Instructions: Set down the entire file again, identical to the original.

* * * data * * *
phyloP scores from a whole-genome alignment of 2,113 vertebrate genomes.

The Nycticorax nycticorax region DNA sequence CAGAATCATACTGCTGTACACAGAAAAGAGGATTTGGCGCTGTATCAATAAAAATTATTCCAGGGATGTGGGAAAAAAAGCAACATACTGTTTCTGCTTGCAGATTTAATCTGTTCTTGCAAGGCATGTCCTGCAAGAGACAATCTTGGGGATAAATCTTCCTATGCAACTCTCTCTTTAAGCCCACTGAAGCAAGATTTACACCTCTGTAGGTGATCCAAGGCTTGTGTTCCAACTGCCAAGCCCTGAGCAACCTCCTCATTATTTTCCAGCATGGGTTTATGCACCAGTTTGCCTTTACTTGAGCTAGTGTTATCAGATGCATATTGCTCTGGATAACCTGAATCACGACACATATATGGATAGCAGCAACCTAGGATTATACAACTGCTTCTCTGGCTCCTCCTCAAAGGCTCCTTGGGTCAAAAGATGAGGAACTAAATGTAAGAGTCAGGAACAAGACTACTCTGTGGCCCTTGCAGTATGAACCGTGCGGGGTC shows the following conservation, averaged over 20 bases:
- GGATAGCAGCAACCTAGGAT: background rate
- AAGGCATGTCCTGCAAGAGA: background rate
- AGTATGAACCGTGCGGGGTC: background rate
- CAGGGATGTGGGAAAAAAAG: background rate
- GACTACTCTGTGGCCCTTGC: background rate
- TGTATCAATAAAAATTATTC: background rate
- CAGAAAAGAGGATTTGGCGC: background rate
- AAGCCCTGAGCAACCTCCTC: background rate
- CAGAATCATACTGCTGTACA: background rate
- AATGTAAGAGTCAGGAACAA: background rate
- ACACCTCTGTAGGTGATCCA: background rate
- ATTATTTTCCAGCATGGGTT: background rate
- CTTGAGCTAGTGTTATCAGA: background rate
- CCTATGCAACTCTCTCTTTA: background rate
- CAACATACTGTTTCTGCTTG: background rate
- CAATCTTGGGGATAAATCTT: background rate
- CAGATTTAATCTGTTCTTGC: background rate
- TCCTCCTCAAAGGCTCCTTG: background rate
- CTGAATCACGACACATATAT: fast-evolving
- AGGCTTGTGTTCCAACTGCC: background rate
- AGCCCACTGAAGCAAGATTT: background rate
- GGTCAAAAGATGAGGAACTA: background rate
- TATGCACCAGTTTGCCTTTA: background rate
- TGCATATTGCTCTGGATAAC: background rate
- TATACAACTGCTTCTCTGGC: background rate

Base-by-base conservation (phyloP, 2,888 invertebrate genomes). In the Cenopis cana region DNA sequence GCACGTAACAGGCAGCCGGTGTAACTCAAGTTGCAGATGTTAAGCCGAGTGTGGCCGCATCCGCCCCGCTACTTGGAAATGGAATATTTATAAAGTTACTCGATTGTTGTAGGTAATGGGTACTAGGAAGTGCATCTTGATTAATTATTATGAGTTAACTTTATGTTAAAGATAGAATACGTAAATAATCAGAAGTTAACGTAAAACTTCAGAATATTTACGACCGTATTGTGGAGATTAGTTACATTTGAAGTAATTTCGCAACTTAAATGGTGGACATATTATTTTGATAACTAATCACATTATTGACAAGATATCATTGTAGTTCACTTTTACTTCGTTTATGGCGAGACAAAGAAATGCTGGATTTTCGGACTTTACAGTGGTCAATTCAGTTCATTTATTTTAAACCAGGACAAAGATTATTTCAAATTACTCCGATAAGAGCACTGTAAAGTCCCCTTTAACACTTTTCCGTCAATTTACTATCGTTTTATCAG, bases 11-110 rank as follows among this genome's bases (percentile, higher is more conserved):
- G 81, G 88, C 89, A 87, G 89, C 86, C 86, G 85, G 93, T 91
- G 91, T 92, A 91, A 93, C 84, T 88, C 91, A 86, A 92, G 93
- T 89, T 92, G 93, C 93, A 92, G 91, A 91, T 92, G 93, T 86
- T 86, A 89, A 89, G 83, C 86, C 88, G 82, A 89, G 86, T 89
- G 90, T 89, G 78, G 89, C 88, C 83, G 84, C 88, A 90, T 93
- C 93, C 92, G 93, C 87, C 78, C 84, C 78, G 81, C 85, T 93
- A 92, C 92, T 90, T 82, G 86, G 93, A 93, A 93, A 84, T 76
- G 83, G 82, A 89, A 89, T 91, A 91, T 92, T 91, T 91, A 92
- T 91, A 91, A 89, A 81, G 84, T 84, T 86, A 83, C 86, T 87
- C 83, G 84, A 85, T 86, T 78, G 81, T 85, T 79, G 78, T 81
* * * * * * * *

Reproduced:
phyloP scores from a whole-genome alignment of 2,113 vertebrate genomes.

The Nycticorax nycticorax region DNA sequence CAGAATCATACTGCTGTACACAGAAAAGAGGATTTGGCGCTGTATCAATAAAAATTATTCCAGGGATGTGGGAAAAAAAGCAACATACTGTTTCTGCTTGCAGATTTAATCTGTTCTTGCAAGGCATGTCCTGCAAGAGACAATCTTGGGGATAAATCTTCCTATGCAACTCTCTCTTTAAGCCCACTGAAGCAAGATTTACACCTCTGTAGGTGATCCAAGGCTTGTGTTCCAACTGCCAAGCCCTGAGCAACCTCCTCATTATTTTCCAGCATGGGTTTATGCACCAGTTTGCCTTTACTTGAGCTAGTGTTATCAGATGCATATTGCTCTGGATAACCTGAATCACGACACATATATGGATAGCAGCAACCTAGGATTATACAACTGCTTCTCTGGCTCCTCCTCAAAGGCTCCTTGGGTCAAAAGATGAGGAACTAAATGTAAGAGTCAGGAACAAGACTACTCTGTGGCCCTTGCAGTATGAACCGTGCGGGGTC shows the following conservation, averaged over 20 bases:
- GGATAGCAGCAACCTAGGAT: background rate
- AAGGCATGTCCTGCAAGAGA: background rate
- AGTATGAACCGTGCGGGGTC: background rate
- CAGGGATGTGGGAAAAAAAG: background rate
- GACTACTCTGTGGCCCTTGC: background rate
- TGTATCAATAAAAATTATTC: background rate
- CAGAAAAGAGGATTTGGCGC: background rate
- AAGCCCTGAGCAACCTCCTC: background rate
- CAGAATCATACTGCTGTACA: background rate
- AATGTAAGAGTCAGGAACAA: background rate
- ACACCTCTGTAGGTGATCCA: background rate
- ATTATTTTCCAGCATGGGTT: background rate
- CTTGAGCTAGTGTTATCAGA: background rate
- CCTATGCAACTCTCTCTTTA: background rate
- CAACATACTGTTTCTGCTTG: background rate
- CAATCTTGGGGATAAATCTT: background rate
- CAGATTTAATCTGTTCTTGC: background rate
- TCCTCCTCAAAGGCTCCTTG: background rate
- CTGAATCACGACACATATAT: fast-evolving
- AGGCTTGTGTTCCAACTGCC: background rate
- AGCCCACTGAAGCAAGATTT: background rate
- GGTCAAAAGATGAGGAACTA: background rate
- TATGCACCAGTTTGCCTTTA: background rate
- TGCATATTGCTCTGGATAAC: background rate
- TATACAACTGCTTCTCTGGC: background rate

Base-by-base conservation (phyloP, 2,888 invertebrate genomes). In the Cenopis cana region DNA sequence GCACGTAACAGGCAGCCGGTGTAACTCAAGTTGCAGATGTTAAGCCGAGTGTGGCCGCATCCGCCCCGCTACTTGGAAATGGAATATTTATAAAGTTACTCGATTGTTGTAGGTAATGGGTACTAGGAAGTGCATCTTGATTAATTATTATGAGTTAACTTTATGTTAAAGATAGAATACGTAAATAATCAGAAGTTAACGTAAAACTTCAGAATATTTACGACCGTATTGTGGAGATTAGTTACATTTGAAGTAATTTCGCAACTTAAATGGTGGACATATTATTTTGATAACTAATCACATTATTGACAAGATATCATTGTAGTTCACTTTTACTTCGTTTATGGCGAGACAAAGAAATGCTGGATTTTCGGACTTTACAGTGGTCAATTCAGTTCATTTATTTTAAACCAGGACAAAGATTATTTCAAATTACTCCGATAAGAGCACTGTAAAGTCCCCTTTAACACTTTTCCGTCAATTTACTATCGTTTTATCAG, bases 11-110 rank as follows among this genome's bases (percentile, higher is more conserved):
- G 81, G 88, C 89, A 87, G 89, C 86, C 86, G 85, G 93, T 91
- G 91, T 92, A 91, A 93, C 84, T 88, C 91, A 86, A 92, G 93
- T 89, T 92, G 93, C 93, A 92, G 91, A 91, T 92, G 93, T 86
- T 86, A 89, A 89, G 83, C 86, C 88, G 82, A 89, G 86, T 89
- G 90, T 89, G 78, G 89, C 88, C 83, G 84, C 88, A 90, T 93
- C 93, C 92, G 93, C 87, C 78, C 84, C 78, G 81, C 85, T 93
- A 92, C 92, T 90, T 82, G 86, G 93, A 93, A 93, A 84, T 76
- G 83, G 82, A 89, A 89, T 91, A 91, T 92, T 91, T 91, A 92
- T 91, A 91, A 89, A 81, G 84, T 84, T 86, A 83, C 86, T 87
- C 83, G 84, A 85, T 86, T 78, G 81, T 85, T 79, G 78, T 81